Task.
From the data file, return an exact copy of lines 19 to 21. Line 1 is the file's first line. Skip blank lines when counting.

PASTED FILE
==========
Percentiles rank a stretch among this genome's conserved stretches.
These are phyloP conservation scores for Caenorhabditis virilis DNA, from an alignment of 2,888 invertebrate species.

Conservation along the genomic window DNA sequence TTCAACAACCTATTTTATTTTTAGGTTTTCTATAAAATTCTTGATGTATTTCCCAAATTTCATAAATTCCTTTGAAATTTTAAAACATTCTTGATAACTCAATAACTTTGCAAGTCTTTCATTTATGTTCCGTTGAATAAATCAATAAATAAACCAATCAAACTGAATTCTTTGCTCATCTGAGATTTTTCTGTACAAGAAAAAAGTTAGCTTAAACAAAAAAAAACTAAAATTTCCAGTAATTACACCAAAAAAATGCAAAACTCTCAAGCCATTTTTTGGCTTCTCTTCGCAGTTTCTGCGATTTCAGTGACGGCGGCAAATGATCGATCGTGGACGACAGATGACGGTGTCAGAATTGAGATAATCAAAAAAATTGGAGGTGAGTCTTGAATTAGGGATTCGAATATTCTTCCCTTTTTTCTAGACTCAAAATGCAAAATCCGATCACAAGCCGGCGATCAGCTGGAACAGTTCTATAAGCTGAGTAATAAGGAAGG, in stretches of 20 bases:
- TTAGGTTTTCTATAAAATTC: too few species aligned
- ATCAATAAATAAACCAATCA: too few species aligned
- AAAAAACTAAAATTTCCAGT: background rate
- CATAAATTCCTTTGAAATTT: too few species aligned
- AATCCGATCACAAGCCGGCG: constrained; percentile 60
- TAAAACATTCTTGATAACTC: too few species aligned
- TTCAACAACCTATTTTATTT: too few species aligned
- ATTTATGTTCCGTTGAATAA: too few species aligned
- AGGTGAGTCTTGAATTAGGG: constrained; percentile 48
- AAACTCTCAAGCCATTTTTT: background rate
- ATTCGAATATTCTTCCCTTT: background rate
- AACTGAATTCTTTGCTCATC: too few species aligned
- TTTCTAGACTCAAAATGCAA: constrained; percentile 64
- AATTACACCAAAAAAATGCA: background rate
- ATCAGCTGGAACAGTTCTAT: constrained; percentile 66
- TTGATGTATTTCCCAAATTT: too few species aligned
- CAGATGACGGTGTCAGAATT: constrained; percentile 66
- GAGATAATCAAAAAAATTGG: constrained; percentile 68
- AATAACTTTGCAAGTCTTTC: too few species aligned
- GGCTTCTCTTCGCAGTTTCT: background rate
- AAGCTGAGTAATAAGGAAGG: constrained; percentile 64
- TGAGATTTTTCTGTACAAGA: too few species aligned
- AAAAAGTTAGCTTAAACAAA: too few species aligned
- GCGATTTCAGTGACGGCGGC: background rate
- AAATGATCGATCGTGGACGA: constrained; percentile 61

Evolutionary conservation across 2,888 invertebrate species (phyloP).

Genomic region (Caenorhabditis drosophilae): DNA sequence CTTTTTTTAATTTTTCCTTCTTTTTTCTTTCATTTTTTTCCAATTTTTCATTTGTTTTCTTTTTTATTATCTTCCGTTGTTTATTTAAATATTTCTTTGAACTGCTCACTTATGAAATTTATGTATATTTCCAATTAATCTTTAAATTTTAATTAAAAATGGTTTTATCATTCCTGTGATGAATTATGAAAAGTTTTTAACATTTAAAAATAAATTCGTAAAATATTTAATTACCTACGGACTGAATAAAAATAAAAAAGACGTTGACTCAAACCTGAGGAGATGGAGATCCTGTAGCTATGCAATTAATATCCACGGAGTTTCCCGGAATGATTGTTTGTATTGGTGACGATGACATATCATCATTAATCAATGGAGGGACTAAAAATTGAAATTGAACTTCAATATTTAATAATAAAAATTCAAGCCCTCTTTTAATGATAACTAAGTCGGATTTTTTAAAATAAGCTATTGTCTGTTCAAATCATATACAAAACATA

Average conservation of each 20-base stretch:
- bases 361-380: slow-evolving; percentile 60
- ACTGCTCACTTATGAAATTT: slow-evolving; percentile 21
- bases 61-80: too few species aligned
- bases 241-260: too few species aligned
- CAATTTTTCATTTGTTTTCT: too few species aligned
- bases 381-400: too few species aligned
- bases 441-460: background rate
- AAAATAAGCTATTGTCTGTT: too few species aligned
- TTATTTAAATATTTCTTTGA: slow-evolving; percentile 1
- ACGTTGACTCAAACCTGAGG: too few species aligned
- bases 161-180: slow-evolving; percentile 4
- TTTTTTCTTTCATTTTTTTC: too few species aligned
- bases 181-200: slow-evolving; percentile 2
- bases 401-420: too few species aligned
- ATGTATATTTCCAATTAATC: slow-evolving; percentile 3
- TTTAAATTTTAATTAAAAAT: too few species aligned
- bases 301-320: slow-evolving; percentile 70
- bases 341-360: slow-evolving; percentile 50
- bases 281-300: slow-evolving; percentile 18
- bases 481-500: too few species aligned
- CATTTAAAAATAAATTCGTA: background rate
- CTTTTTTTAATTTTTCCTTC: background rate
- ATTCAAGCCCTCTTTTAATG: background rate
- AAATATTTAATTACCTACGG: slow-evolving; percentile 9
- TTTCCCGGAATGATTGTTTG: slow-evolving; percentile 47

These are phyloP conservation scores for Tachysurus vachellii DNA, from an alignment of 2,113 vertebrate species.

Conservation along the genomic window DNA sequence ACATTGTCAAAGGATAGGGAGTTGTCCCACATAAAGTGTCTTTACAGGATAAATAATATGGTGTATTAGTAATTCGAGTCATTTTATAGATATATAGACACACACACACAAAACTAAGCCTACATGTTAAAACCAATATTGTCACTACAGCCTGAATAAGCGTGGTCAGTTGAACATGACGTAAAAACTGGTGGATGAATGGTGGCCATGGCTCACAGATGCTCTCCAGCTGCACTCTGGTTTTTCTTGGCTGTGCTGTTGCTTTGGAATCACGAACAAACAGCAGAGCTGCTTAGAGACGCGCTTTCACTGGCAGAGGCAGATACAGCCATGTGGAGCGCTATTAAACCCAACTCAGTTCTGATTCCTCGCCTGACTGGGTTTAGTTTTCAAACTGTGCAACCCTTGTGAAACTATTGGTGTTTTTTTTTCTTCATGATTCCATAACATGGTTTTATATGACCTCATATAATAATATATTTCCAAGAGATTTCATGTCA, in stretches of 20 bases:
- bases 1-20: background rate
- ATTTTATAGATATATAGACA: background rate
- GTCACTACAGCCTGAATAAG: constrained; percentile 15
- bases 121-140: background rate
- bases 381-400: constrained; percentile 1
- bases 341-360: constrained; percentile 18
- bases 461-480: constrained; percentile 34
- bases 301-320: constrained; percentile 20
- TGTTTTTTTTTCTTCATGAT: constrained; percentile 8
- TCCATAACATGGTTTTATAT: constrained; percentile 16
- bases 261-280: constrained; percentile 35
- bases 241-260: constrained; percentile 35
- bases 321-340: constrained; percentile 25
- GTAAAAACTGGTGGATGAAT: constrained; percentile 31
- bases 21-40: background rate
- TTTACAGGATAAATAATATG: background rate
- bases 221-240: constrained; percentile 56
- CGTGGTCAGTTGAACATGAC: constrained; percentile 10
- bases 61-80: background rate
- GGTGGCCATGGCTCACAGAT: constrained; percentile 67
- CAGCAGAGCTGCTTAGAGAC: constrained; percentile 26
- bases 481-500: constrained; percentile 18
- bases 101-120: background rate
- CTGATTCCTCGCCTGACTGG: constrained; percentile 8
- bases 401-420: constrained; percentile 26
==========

- TTGATGTATTTCCCAAATTT: too few species aligned
- CAGATGACGGTGTCAGAATT: constrained; percentile 66
- GAGATAATCAAAAAAATTGG: constrained; percentile 68